Pray for the people of Ukraine and for an end to war!
Holy Fathers
Orthodox Elders
Athonite Hermits
Icons & Frescoes
Holy Land
Monasteries, Churches
Pascha Holy Light
Monastic Obedience
Various Photos
What's Orthodoxy?
Who started it?
Is it 2000 year old,
before catholicism
and protestantism?

Athos Monks[play]
Th. Vassilikos[play]

11. The Church Building.

The church ("temple") is a special house consecrated to God ó "the House of God" in which the Divine Services are conducted. In the church there abides the special grace or mercy of God, which is given to us through those who conduct the Divine Services, namely, the clergy (bishops, priests and deacons).

The external appearance of the church differs from other buildings in that there is a dome which symbolizes Heaven rising over the church. At the top of the dome is its peak, where the Cross stands, to the glory of the Head, Jesus Christ. Over the entrance to the church there is usually built a bell tower where the bells are hung. The ringing of the bells serves to summon the faithful to prayer ó to the Divine Services, and to give notice of the most important parts of the service taking place in the church.

At the entrance to the church there is a porch (courtyard, or entrance way). The inside of the church is divided into three parts: 1) the narthex, 2) the church itself, or the nave, or middle part of the church, where the people stand, 3) the Altar, or Sanctuary, where the services are conducted by the clergy and where the most important part of the whole church is located ó the Holy Table (altar table), on which the Mystery of the Holy Eucharist is celebrated.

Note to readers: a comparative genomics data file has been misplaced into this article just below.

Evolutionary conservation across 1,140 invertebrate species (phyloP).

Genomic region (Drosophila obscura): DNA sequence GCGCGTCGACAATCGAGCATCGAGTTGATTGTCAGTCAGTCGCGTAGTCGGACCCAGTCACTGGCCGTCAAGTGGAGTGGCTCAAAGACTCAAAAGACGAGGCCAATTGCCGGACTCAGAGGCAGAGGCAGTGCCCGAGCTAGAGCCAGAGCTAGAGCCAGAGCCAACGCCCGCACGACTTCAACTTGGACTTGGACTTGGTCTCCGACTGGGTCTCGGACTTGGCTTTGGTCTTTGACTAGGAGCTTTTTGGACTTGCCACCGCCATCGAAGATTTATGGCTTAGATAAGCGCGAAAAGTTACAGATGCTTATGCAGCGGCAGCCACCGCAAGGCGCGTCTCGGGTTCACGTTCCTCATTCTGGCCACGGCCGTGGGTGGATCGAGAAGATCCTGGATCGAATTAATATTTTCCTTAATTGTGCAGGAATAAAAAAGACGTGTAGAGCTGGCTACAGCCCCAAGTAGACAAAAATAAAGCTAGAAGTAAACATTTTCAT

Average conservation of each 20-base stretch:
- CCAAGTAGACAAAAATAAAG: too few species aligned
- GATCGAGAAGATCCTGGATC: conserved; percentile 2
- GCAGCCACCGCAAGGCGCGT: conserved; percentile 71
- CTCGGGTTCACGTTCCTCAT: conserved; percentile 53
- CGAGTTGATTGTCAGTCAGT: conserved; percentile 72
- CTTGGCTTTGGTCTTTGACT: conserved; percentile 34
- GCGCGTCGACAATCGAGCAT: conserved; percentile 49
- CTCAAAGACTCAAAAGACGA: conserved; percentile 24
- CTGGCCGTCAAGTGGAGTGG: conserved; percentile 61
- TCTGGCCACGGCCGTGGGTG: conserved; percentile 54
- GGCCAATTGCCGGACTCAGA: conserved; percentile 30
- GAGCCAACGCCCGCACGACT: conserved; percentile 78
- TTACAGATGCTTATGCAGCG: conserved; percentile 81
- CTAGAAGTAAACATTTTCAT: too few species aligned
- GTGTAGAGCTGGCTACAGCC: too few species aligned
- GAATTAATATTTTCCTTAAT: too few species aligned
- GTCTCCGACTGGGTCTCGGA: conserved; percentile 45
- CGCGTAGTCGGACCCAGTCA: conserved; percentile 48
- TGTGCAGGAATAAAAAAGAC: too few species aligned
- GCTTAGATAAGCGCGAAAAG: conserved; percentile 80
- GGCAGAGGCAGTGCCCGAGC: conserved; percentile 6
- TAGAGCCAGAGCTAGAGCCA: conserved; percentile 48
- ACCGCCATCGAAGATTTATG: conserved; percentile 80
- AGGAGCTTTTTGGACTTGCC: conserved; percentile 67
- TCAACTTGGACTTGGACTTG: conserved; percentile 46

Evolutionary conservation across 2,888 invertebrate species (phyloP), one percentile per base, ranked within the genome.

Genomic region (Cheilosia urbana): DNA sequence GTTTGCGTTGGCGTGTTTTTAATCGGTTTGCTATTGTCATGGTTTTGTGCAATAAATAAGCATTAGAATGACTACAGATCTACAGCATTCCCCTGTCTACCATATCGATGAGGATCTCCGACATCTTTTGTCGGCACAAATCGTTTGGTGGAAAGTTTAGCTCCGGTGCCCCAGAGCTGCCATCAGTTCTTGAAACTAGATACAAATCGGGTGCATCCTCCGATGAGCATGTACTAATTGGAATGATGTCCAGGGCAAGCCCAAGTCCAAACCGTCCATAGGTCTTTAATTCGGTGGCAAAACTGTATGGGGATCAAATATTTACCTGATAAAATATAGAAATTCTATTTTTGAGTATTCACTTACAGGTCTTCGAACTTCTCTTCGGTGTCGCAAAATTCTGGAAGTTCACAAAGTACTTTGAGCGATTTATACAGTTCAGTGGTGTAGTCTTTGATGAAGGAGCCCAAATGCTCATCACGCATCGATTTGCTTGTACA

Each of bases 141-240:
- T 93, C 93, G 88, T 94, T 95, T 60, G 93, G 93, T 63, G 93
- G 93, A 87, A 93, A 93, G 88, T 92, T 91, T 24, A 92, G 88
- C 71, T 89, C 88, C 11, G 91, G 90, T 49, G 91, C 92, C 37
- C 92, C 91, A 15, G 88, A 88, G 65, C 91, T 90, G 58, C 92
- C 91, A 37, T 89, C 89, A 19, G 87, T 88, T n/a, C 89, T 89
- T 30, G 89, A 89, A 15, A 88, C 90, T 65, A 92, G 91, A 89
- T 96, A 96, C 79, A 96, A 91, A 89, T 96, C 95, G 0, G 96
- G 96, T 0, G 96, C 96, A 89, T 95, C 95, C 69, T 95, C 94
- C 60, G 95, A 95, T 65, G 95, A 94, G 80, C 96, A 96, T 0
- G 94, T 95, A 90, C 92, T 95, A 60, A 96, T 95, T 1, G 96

The altar is separated from the central part of the church by the iconostasis, which consists of several rows of icons and has three doors. The central doors are called the Royal Doors, because through them the Lord Jesus Christ Himself, the King of glory, passes invisibly in the Holy Gifts (in Holy Communion). Therefore, no one may pass through the Royal Doors except the clergy.

The reading and chanting of prayers that are served in the church by the clergy are called Divine Services.

The most important divine service is the Liturgy. It is conducted before noonday. During this service the entire earthly life of the Saviour is commemorated, and the Mystery of the Eucharist (Holy Communion), which Christ himself instituted at the Mystical Supper, is celebrated.

The Mystery of Holy Communion is the consecration of bread and wine by Godís Grace, when they become the true Body and true Blood of Christ. In appearance they remain bread and wine, but we receive the true Body and true Blood of the Saviour, under the appearance of bread and wine, in order to enter the Kingdom of Heaven, have eternal life and change ourselves.

Since the church is a very holy place, where God Himself is present invisibly by special mercy, we must enter it with prayer, and conduct ourselves quietly and reverently. During the Divine Services it is forbidden to talk, and even more so to laugh. It is forbidden to stand with your back to the Altar. Each person stands in his place and does not walk from one place to another. Only in case of sickness is it permitted to sit down and rest. It is wrong to leave the church before the end of the Divine Service.

We must approach Holy Communion calmly and without haste, with our arms crossed over our breast. After Communion we kiss the chalice without making the sign of the Cross, in order not to strike the chalice accidentally.

Questions: What is the church? What is its outside appearance like? How is the church divided inside? What is the iconostasis? Where are the Royal Doors? What is the Holy Table and what is celebrated on it? What is the most important Divine Service? What is commemorated at the Divine Liturgy? What is the Mystery of Holy Communion? Who instituted this Mystery? How should we conduct ourselves in church?

Return to the first page

[ Orthodox Resources / Multimedia / Screen Savers ]
[ Bookmark / Homepage ]

Recommended books for: orthodox & non-orthodox people

Copyright © 2003 - 2022 All rights reserved.